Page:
Only about a fifth of the genes in a cell are switched on at any given time but environmental changes such as smoking lead to changes in that genetic activity.

According to a Canadian team led by Wan L. Lam and Stephen Lam from the British Columbia Cancer Research Centre, smoking introduces some changes that are irreversible. Reversible changes were in xenobiotic functions( managing chemicals not produced in the body ), nucleotide metabolism and mucus secretion but some genes, such as GSK3B that are important in cell survival, are irreversibly damaged by smoking, and smoking also switched off genes that help combat lung cancer development.

The researchers took samples from the lungs of 24 current and former smoker, as well as from non-smokers who have never smoked. They used these lung samples to create libraries using a technique called serial analysis of gene expression (SAGE), which helps to identify patterns of gene activity.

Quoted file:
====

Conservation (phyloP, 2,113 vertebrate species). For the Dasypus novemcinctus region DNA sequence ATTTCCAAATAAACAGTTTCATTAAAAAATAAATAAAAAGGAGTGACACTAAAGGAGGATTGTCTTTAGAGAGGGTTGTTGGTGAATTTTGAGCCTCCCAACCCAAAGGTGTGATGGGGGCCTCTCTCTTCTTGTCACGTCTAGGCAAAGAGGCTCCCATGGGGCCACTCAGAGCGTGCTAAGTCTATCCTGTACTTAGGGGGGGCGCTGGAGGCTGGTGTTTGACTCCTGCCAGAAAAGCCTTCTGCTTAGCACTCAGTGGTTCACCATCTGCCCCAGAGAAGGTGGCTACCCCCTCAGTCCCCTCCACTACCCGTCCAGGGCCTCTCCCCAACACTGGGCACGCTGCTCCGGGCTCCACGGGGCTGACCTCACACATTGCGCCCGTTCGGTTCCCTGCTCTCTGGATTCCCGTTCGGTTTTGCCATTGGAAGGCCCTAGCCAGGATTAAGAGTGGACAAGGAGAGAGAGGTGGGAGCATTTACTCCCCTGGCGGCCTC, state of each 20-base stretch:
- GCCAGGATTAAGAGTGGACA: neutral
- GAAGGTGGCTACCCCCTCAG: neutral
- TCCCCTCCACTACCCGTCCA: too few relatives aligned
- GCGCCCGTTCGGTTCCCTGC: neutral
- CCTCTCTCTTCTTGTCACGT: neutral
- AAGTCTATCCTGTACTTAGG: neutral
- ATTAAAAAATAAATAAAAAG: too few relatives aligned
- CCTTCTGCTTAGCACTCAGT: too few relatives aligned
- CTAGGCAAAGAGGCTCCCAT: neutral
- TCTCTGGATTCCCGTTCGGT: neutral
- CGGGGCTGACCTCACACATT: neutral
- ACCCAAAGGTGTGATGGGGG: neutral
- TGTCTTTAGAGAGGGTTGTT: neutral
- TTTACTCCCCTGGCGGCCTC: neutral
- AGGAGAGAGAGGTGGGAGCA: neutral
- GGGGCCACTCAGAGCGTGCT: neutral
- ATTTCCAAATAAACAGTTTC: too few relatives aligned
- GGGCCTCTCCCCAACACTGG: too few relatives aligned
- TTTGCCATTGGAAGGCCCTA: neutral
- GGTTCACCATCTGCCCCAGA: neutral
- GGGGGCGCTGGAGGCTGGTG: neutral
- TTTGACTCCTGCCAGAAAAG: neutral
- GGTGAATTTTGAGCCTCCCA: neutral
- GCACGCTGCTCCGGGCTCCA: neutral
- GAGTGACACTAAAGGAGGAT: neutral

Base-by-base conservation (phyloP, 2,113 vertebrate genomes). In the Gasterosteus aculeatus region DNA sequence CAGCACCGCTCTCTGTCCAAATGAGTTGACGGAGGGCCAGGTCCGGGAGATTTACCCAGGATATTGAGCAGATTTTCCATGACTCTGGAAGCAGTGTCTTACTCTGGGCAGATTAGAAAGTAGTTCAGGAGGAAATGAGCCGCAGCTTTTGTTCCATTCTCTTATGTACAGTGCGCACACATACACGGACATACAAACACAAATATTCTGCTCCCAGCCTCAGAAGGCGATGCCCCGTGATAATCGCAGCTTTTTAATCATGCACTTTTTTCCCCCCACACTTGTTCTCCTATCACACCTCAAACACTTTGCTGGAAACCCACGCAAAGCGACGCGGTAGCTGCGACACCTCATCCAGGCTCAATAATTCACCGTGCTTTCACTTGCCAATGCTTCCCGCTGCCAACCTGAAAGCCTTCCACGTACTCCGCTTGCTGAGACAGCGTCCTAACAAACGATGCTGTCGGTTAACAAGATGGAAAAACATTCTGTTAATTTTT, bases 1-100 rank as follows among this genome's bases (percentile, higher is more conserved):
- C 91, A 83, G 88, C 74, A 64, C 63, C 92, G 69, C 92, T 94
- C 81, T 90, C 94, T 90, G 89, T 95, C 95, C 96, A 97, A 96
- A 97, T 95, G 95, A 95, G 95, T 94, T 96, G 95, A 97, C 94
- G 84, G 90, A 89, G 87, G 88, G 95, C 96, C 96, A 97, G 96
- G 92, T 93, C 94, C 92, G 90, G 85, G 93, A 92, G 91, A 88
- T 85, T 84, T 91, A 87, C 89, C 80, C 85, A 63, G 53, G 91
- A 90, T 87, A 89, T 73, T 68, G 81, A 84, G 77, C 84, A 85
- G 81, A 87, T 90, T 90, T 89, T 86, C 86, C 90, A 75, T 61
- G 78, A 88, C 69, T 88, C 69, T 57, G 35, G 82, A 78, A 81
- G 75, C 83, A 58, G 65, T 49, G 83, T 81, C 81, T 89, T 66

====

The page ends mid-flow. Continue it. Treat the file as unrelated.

The researchers identified a number of genes not previously associated with smoking that are switched on in active smokers. One example is CABYR, a gene involved in helping sperm to swim and associated with brain tumours, which may have a ciliary function. The team also further investigated changes in genes involved in airway repair and regeneration, and within this group identified genes that fell into three categories following cessation of smoking: reversible (TFF3, encoding a structural component of mucus; CABYR, in it's newly discovered bronchial role), partially reversible (MUC5AC, a mucin gene) and irreversible (GSK3B, involved in COX2 regulation). These findings were tested against a second cohort of current, former and non-smokers.

"Those genes and functions which do not revert to normal levels upon smoking cessation may provide insight into why former smokers still maintain a risk of developing lung cancer," according to Raj Chari, first author of the study. The study is the largest human SAGE study reported to date, and also generated a large SAGE library for future research.

Tobacco smoking accounts for 85 percent of lung cancers, and former smokers account for half of those newly diagnosed with the disease.

Article: "Effect of active smoking on the human bronchial epithelium transcriptome", Raj Chari, Kim M Lonergan, Raymond T Ng, Calum MacAulay, Wan L Lam and Stephen Lam, BMC Genomics